Sea Palm, Dwarf Palm, Restinga Palm

Allagoptera arenaria

Family: Arecaceae (ar-ek-AY-see-ee) (Info)
Genus: Allagoptera (al-luh-GOP-ter-ruh) (Info)
Species: arenaria (ar-en-AR-ee-uh) (Info)
Synonym:Cocos arenaria
Synonym:Diplothemium arenarium


Tropicals and Tender Perennials


Foliage Color:

Unknown - Tell us

Bloom Characteristics:

This plant is attractive to bees, butterflies and/or birds

Water Requirements:

Average Water Needs; Water regularly; do not overwater

Where to Grow:

Unknown - Tell us


12-18 in. (30-45 cm)

18-24 in. (45-60 cm)


Unknown - Tell us


USDA Zone 9b: to -3.8 C (25 F)

USDA Zone 10a: to -1.1 C (30 F)

USDA Zone 10b: to 1.7 C (35 F)

USDA Zone 11: above 4.5 C (40 F)

Sun Exposure:

Full Sun


Plant has spines or sharp edges; use extreme caution when handling

Bloom Color:

Pale Yellow

Bloom Time:

Unknown - Tell us


Grown for foliage


Other details:

Unknown - Tell us

Soil pH requirements:

Unknown - Tell us

Patent Information:

Unknown - Tell us

Propagation Methods:

By dividing rhizomes, tubers, corms or bulbs (including offsets)

From seed; direct sow outdoors in fall

Seed Collecting:

Unknown - Tell us


This plant has been said to grow in the following regions:

Riverside, California

San Marino, California

Visalia, California

Brandon, Florida

Jacksonville, Florida

Lake Wales, Florida

Naples, Florida

Tampa, Florida

West Palm Beach, Florida

show all

Gardeners' Notes:


On Jun 5, 2012, inland_andy from Riverside, CA wrote:

The seashore palm grows easily inland as well!

I planted a 5 gallon on a hill in a nasty decomposing granite soil about ten years ago and it walked right through our Riverside CA extremes of 19 degrees F. in winter 2007 & 105 degrees F. on several occasions in the summer. Queen palms planted in the same area grow very poorly, but this little palm thrived.

About three years ago I decided to try to remove it from the distant hill area to put it closer to the house where it could be seen and admired more often. Knowing this move was risky, we dug it up, planted it near the pool & waited for signs of transplant shock and stress only to be pleasantly surprised by an absolute absence of either.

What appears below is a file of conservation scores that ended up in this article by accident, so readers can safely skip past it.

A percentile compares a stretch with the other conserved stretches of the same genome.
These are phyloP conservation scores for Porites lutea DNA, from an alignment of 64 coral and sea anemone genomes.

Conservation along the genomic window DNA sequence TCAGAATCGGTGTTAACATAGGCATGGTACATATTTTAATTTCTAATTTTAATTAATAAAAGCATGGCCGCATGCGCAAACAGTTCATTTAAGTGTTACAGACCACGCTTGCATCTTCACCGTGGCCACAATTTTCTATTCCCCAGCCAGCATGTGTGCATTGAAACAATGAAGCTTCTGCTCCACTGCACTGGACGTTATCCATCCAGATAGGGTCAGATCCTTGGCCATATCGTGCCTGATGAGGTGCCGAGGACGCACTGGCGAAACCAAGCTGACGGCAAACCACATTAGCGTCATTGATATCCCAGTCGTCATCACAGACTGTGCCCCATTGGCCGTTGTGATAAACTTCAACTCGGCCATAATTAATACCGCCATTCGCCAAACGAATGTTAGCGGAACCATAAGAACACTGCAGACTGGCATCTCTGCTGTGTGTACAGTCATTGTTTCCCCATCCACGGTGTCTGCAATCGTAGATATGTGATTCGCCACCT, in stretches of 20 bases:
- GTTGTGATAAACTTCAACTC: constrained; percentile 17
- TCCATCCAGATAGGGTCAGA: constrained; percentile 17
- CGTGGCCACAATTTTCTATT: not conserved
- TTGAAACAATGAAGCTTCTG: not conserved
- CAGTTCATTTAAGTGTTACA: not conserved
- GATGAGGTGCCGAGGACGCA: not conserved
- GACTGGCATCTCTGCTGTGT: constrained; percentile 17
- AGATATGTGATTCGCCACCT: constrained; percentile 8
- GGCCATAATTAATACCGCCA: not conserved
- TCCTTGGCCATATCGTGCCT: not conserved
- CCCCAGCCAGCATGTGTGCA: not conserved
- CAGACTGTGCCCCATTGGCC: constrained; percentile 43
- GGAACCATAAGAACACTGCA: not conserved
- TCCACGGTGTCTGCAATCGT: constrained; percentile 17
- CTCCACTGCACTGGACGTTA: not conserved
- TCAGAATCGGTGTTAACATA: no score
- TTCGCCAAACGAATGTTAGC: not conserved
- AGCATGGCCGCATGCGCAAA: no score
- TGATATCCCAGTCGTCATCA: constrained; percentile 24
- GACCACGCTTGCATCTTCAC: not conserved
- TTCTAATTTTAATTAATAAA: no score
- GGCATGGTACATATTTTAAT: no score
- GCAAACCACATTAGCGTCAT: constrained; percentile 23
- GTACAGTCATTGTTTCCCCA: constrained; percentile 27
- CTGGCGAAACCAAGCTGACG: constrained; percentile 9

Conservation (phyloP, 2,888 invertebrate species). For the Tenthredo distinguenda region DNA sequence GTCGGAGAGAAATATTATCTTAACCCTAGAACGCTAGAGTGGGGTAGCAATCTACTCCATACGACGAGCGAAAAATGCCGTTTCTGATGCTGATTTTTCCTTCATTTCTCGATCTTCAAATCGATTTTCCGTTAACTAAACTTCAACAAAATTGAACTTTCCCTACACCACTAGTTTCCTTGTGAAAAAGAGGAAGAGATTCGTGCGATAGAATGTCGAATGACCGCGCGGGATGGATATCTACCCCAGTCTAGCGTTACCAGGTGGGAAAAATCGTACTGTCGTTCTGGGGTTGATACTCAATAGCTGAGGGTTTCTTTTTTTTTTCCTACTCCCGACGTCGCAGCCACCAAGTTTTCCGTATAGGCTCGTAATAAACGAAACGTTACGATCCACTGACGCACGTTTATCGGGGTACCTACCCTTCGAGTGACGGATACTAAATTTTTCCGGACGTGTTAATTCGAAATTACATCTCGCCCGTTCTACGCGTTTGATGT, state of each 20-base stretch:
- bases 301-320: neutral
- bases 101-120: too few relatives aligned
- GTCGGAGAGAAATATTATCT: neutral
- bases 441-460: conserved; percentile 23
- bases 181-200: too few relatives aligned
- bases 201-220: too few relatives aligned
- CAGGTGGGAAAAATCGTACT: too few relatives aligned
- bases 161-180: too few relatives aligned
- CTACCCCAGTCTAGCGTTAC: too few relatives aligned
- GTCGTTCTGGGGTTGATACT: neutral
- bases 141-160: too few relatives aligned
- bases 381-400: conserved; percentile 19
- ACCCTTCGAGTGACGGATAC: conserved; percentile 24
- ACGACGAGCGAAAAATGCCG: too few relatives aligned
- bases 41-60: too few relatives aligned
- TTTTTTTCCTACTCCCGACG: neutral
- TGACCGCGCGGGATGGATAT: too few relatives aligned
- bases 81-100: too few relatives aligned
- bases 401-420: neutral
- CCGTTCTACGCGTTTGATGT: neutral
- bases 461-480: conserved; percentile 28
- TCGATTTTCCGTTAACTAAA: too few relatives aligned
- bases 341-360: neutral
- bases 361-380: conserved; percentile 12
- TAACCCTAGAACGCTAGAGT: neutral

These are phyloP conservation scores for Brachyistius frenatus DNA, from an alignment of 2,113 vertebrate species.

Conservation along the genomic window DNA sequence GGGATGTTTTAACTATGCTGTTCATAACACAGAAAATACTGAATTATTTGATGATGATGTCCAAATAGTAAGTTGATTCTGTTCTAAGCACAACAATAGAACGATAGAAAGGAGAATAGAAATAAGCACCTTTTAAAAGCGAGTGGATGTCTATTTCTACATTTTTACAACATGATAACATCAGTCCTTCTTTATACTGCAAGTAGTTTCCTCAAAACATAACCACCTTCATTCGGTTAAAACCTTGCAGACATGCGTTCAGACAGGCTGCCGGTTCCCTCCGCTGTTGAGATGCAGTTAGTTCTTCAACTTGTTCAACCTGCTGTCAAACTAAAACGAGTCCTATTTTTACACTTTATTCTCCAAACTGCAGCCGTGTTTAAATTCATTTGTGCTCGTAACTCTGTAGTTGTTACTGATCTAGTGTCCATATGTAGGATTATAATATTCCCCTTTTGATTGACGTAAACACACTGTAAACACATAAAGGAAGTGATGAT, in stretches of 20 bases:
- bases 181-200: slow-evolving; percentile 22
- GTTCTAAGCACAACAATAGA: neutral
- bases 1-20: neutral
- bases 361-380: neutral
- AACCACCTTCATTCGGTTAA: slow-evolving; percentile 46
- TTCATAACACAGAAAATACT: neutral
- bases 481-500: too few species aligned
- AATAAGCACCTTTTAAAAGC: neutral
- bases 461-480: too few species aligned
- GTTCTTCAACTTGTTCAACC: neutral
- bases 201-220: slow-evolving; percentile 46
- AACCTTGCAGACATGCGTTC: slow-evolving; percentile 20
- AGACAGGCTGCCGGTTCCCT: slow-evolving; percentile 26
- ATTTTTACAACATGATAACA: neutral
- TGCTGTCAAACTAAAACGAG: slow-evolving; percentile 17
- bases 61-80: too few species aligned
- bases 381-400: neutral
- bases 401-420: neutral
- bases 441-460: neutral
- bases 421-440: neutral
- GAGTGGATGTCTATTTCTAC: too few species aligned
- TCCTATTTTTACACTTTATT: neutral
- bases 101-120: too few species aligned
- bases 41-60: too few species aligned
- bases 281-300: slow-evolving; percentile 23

This is that rare find that gives us inlanders a chance ... read more


On Jul 27, 2003, palmbob from Acton, CA (Zone 8b) wrote:

This is one of my personal favorite palms for the garden, as it is very 'user friendly'- easy to grow and no sharp edges. Just soft, leathery leaves. It is also one of the few palms that do great along the beach communities here in So Cal as the salt air doesn't seem to hurt it any. It is VERY slow, though, so get one as large as possible when buying this species (or you will be looking at a few blades of grass for many years- even a decade maybe). This is one of the most salt tolerant palms there are and does well grown right on the beach.

This is one of the palms prone to get bud damage from overhead watering (drip much preferred) causing weird folded new leaves (leaflets bent back against themselves), particularly if not grown in full sun.


On Jul 22, 2003, Monocromatico from Rio de Janeiro,
Brazil (Zone 11) wrote:

This is a very short, stemless palm original from the SE Brazil. It lives directly on sand, specially on isolated beaches (where human influence wasnt enough to destroy everything yet) or "restinga" biomes. So it is only indicated for really warm places near the sea where there are sandy and salty soils available

It has arched pinate leaves, spineless, reaching up to 50 cm tall, normally (might get bigger leaves, though). The inflorescence comes from the middle, with cream or pale yellow flower clusters. These flowers usually atract bees and beetles. Fruits are small, orange, and get dry soon.

Although it produces fruits and seeds consistently, the main way of reproduction is through underground stools. A single individual could have dozens of palms dominati... read more